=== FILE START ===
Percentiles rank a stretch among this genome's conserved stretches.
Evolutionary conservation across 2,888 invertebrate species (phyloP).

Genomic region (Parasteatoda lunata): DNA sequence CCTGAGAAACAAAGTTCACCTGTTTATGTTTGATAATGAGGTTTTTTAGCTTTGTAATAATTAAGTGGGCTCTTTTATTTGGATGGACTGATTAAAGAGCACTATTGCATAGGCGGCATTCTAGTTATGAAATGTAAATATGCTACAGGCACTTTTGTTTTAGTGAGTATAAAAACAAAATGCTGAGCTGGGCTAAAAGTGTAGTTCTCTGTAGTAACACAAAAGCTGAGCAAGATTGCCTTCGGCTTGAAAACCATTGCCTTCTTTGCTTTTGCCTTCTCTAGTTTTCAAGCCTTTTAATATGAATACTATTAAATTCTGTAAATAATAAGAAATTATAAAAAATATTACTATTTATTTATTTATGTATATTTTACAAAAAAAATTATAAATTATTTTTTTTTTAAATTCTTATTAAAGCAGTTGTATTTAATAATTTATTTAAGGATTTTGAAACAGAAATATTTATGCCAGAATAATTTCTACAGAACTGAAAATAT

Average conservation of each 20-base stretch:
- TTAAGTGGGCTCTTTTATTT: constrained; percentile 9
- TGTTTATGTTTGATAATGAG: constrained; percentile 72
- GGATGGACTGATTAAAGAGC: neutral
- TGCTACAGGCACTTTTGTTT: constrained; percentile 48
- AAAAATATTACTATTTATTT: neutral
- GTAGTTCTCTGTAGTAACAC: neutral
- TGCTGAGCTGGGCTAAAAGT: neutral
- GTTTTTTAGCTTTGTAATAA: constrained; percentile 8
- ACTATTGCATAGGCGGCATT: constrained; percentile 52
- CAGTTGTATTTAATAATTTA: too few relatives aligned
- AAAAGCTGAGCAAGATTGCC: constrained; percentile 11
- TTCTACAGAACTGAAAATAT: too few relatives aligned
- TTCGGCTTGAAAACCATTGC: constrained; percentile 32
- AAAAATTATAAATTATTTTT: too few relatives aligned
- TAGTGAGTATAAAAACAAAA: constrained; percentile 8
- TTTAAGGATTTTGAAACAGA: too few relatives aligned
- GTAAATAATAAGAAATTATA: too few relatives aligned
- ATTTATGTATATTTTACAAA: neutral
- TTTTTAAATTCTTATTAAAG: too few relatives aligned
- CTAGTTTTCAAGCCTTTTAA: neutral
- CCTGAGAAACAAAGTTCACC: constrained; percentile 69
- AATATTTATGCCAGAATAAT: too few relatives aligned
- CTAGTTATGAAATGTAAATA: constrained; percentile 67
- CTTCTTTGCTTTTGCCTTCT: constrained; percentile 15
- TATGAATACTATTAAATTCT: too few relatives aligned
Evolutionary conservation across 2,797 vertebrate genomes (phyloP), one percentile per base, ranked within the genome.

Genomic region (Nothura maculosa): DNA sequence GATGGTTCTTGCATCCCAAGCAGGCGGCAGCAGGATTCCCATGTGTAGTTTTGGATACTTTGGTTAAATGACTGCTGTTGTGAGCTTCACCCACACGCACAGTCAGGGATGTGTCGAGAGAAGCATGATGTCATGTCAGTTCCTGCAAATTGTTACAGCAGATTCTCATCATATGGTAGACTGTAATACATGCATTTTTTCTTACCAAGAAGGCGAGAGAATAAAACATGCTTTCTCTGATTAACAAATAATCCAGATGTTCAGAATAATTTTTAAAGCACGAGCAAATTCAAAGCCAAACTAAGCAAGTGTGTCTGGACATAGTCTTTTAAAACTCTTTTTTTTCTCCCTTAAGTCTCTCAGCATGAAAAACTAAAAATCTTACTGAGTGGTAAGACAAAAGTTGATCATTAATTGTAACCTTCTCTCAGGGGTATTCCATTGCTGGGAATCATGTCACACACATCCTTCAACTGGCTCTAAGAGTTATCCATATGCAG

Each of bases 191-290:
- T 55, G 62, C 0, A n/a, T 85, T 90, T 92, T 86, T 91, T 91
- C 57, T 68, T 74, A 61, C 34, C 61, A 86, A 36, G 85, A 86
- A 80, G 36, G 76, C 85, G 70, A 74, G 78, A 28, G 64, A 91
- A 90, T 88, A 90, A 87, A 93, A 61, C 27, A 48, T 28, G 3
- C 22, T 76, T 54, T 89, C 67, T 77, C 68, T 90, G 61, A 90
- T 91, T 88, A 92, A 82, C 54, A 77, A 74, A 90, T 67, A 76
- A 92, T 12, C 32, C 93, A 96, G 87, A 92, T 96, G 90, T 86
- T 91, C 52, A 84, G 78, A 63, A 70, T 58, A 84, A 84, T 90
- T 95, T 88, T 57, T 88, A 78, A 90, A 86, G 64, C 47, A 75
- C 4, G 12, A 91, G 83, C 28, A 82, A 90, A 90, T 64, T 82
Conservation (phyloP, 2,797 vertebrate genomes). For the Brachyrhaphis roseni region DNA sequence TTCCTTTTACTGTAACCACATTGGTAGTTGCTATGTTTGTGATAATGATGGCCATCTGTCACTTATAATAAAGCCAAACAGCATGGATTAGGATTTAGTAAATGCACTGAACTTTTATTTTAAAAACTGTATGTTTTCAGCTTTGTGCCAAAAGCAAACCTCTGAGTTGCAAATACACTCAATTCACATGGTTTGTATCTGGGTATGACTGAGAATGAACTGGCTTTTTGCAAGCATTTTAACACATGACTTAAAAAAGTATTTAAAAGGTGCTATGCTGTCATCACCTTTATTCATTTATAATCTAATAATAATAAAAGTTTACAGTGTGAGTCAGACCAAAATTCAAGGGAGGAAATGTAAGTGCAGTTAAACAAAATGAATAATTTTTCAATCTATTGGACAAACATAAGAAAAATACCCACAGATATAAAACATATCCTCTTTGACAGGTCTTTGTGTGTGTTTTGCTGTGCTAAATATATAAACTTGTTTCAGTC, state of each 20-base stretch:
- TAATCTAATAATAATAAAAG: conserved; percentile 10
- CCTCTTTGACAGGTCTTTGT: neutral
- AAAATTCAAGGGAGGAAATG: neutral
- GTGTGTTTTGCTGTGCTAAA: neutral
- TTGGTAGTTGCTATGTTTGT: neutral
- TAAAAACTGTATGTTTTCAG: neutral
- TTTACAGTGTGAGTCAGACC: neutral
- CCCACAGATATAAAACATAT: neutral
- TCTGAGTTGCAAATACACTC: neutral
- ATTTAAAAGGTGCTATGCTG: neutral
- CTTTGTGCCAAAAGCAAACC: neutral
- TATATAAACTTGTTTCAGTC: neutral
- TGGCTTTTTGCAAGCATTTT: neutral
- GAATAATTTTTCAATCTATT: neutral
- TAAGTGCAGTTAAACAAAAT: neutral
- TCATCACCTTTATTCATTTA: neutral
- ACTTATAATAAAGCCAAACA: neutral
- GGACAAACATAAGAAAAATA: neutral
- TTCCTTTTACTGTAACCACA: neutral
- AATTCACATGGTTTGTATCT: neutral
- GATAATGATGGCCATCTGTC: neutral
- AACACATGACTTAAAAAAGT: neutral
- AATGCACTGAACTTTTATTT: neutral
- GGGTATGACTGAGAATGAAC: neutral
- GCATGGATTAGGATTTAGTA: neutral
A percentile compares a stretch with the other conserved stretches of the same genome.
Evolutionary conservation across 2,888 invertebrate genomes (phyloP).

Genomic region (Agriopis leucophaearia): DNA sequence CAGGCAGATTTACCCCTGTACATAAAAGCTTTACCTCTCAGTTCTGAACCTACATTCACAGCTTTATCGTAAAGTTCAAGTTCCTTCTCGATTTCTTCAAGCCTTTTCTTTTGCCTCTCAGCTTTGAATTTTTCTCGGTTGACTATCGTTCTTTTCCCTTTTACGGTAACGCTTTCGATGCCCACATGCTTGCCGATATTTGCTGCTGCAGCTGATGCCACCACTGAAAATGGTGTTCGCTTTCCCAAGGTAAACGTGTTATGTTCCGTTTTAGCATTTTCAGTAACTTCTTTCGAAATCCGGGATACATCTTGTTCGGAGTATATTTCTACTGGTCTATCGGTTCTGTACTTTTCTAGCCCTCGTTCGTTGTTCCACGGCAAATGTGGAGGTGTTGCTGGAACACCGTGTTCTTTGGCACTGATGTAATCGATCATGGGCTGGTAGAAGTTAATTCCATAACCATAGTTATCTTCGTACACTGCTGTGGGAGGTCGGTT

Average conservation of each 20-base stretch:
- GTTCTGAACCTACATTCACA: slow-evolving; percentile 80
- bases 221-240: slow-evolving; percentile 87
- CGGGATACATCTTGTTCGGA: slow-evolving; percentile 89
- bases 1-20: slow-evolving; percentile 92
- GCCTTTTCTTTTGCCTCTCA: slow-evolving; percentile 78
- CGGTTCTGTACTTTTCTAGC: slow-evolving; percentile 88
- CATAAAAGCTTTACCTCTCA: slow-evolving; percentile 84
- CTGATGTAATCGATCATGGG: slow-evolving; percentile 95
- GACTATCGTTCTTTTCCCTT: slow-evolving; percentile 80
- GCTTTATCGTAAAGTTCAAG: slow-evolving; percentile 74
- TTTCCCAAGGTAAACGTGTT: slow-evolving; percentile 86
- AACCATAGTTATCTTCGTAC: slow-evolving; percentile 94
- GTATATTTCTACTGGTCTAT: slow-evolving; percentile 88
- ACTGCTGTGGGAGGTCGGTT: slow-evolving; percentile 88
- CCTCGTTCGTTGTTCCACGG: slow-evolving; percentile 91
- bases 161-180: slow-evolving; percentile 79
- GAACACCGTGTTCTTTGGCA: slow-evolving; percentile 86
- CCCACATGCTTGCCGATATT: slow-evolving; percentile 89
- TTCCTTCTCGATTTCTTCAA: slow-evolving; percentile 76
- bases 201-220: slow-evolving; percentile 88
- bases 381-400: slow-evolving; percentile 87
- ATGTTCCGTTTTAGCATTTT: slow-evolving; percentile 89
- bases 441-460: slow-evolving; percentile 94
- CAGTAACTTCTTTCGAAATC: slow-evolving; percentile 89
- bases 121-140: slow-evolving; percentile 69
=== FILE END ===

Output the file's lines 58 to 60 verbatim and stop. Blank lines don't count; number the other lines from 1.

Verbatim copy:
- TAAGTGCAGTTAAACAAAAT: neutral
- TCATCACCTTTATTCATTTA: neutral
- ACTTATAATAAAGCCAAACA: neutral